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This project could help reduce loitering in front of the Drop-In Center in Bellingham

Whatcom County’s Point-In-Time Count tracks homelessness

The Opportunity Council and the Whatcom County Health Department released the 2019 Point-In-Time Count – an annual census that tracks the number of people who are homeless in Whatcom County.
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The Opportunity Council and the Whatcom County Health Department released the 2019 Point-In-Time Count – an annual census that tracks the number of people who are homeless in Whatcom County.

The three portable toilets in front of the Drop-In Center will be removed once Lighthouse Mission Ministries builds additional bathrooms this year.

The Drop-In Center at 1013 W. Holly St. is a day center and an overnight emergency shelter for people who are homeless.

About 200 people who are homeless use the center each day and up to 80 people sleep there each night.

“This (bathroom) expansion will allow them to remove the port-a-potties, which will significantly improve sanitation, safety and security while lessening sidewalk congestion,” Tara Sundin, the city’s Community and Economic Development manager, wrote in a staff memo to the City Council.

The matter went before the City Council earlier this week because it was being asked to cut the fee for a water meter required for the project by 80%, or $5,410.

Council members had to decide there was a public benefit to doing so.

“Shelters serving the homeless are a very high priority for the city,” Sundin said in the staff memo.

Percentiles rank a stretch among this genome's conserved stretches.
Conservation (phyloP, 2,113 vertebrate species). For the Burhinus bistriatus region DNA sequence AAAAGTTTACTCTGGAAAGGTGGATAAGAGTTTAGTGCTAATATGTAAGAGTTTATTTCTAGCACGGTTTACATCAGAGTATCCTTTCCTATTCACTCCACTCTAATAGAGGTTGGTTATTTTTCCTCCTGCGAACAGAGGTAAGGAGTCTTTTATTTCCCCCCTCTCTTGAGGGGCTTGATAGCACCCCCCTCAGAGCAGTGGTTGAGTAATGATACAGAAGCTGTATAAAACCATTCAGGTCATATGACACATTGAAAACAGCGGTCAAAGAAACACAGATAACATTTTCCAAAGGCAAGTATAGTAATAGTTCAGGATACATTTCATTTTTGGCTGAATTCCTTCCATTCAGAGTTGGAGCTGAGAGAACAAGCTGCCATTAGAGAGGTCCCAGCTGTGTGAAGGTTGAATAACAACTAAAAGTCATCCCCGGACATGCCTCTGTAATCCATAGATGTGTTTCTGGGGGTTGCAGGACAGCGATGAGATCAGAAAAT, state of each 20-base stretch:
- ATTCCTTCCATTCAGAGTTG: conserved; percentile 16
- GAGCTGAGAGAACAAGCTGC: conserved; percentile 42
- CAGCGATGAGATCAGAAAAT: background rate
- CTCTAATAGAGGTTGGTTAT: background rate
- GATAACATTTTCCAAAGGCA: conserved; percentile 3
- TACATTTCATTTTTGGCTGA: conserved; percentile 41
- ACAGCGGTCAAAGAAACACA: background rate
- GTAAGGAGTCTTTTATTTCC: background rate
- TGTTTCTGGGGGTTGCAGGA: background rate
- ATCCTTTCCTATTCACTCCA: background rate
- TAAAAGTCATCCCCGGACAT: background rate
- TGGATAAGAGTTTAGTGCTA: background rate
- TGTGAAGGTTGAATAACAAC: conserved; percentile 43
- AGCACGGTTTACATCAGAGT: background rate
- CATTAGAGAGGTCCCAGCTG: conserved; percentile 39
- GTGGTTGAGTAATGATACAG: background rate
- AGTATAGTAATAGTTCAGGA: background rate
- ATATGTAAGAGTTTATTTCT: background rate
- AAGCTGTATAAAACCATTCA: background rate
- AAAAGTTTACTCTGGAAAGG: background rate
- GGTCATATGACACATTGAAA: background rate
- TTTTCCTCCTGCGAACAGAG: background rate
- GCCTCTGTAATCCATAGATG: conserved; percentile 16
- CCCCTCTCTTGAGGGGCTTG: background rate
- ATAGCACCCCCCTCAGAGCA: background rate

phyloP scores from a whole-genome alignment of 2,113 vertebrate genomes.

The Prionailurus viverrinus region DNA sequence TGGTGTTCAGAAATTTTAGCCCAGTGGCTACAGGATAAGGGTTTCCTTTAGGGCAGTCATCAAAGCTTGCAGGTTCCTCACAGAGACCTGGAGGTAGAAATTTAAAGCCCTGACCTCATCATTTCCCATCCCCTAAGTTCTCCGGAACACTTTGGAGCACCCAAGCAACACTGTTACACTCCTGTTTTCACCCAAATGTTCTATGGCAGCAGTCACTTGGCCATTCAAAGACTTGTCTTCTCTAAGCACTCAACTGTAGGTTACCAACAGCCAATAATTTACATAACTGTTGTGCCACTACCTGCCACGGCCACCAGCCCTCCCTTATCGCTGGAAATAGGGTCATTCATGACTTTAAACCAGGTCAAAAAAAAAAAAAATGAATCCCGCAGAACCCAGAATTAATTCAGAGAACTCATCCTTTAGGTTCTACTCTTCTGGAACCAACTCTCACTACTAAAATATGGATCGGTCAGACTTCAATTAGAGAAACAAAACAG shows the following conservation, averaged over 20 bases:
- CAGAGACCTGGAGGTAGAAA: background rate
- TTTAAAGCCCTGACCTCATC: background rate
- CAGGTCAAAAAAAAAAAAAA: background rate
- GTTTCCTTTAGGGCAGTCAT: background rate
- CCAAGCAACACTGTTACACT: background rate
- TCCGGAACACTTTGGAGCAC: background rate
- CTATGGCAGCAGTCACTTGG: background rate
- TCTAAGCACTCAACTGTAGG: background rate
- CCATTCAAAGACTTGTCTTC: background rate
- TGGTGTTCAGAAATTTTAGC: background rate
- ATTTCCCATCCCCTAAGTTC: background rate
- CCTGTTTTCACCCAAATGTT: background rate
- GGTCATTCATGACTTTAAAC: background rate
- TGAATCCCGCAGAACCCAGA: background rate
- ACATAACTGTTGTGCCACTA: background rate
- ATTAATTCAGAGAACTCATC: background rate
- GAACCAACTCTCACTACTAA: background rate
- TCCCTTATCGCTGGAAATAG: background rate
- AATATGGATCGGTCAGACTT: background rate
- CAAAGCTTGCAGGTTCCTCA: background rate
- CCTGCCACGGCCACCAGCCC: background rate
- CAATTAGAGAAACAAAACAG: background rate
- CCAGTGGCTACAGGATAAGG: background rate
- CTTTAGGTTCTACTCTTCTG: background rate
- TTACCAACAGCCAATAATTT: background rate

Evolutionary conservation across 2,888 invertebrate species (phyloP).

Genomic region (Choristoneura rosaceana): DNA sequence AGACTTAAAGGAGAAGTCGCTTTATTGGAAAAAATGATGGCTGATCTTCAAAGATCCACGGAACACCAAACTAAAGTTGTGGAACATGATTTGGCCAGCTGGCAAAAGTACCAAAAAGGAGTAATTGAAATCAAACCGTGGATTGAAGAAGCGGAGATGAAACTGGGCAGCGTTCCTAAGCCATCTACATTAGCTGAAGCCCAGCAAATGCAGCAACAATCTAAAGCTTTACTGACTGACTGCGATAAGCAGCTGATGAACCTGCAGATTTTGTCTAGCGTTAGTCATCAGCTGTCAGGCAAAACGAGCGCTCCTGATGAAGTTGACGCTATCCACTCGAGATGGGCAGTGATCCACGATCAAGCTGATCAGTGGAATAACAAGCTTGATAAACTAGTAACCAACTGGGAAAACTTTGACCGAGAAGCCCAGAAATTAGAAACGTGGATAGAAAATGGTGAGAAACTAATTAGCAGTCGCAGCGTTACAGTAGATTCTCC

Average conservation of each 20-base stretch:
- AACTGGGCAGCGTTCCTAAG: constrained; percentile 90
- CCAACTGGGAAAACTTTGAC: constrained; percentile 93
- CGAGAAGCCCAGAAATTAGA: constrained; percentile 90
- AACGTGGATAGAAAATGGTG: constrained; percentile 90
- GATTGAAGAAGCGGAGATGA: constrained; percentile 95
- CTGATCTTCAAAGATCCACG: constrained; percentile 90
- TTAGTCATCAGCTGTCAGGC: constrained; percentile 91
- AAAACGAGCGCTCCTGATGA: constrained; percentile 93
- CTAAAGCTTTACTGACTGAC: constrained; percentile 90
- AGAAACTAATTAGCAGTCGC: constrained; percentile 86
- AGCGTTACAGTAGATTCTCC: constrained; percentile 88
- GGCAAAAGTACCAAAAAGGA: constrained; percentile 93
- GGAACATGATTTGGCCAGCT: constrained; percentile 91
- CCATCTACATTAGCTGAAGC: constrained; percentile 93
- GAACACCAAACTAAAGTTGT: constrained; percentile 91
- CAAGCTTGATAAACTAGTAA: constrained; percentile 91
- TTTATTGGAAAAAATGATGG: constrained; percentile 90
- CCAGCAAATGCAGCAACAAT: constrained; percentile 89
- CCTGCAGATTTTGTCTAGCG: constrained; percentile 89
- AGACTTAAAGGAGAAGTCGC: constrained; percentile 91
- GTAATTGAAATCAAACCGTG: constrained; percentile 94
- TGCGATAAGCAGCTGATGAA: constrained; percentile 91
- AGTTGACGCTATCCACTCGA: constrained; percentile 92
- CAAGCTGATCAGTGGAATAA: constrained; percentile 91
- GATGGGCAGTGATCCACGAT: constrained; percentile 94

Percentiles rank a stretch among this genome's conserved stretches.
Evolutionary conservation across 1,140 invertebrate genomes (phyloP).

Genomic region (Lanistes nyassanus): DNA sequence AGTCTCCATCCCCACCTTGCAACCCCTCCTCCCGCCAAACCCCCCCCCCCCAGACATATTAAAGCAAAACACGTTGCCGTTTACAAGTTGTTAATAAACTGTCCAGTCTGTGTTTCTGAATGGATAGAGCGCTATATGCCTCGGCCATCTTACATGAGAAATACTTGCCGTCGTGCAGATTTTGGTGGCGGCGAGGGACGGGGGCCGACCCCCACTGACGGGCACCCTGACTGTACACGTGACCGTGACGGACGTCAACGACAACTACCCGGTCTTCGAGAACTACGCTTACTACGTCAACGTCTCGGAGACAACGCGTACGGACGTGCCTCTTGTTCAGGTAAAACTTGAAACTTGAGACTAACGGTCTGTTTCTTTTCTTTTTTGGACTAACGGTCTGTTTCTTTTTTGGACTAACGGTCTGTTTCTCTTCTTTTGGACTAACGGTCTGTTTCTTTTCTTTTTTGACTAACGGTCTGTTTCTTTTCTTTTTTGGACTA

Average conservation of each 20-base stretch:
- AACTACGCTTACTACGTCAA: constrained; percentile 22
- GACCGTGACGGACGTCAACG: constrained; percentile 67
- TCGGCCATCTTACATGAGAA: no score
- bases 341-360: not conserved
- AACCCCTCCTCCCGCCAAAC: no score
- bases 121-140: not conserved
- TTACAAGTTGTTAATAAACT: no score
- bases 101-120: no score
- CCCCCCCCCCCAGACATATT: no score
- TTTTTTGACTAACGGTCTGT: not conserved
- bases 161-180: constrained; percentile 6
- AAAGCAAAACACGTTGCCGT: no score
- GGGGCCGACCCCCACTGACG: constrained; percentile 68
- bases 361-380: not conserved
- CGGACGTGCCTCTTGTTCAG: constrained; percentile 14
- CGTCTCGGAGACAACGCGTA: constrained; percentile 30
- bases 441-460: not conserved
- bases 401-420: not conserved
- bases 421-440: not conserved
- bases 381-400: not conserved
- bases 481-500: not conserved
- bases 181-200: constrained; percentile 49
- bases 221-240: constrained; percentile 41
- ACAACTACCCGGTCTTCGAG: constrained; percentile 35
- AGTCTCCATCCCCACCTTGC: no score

The council did and unanimously approved the fee reduction.

The Drop-In Center has two single bathrooms, with a toilet and sink in each, requiring that portable toilets also be used.

Those single bathrooms will be replaced with a total of six toilets, two urinals and five sinks at a cost of up to $40,000, Hans Erchinger-Davis, executive director for Lighthouse Mission Ministries, told The Bellingham Herald. The project includes a gender-neutral wheelchair-accessible bathroom.

The Christian-based organization is raising money to pay for the project.

“We want it completed before the winter rush,” Erchinger-Davis said, referring to the time of the year when more of those who are homeless seek shelter out of the cold.

Erchinger-Davis said additional restrooms were needed because more people have been coming to the Drop-In Center for help.

He attributed that to the effectiveness of the organization’s street outreach and its mobile shower trailer.

“With these increased numbers the port-a-potties have now outlived their effectiveness. ADA accessibility needs are on the rise,” Erchinger-Davis said. “Improved sanitation and security elements, as well as a reduction in loitering from non-shelter compliant people on the facility’s perimeter, will continue to make the ‘front door’ of Mission services all the more attractive to a suffering people desperate to be saved.”

Learn more at thelighthousemission.org.

Kie Relyea has been a reporter at The Bellingham Herald since 1997 and currently writes about social services and recreation in Whatcom County. She started her career in 1991 as a reporter and editor in Northern California.
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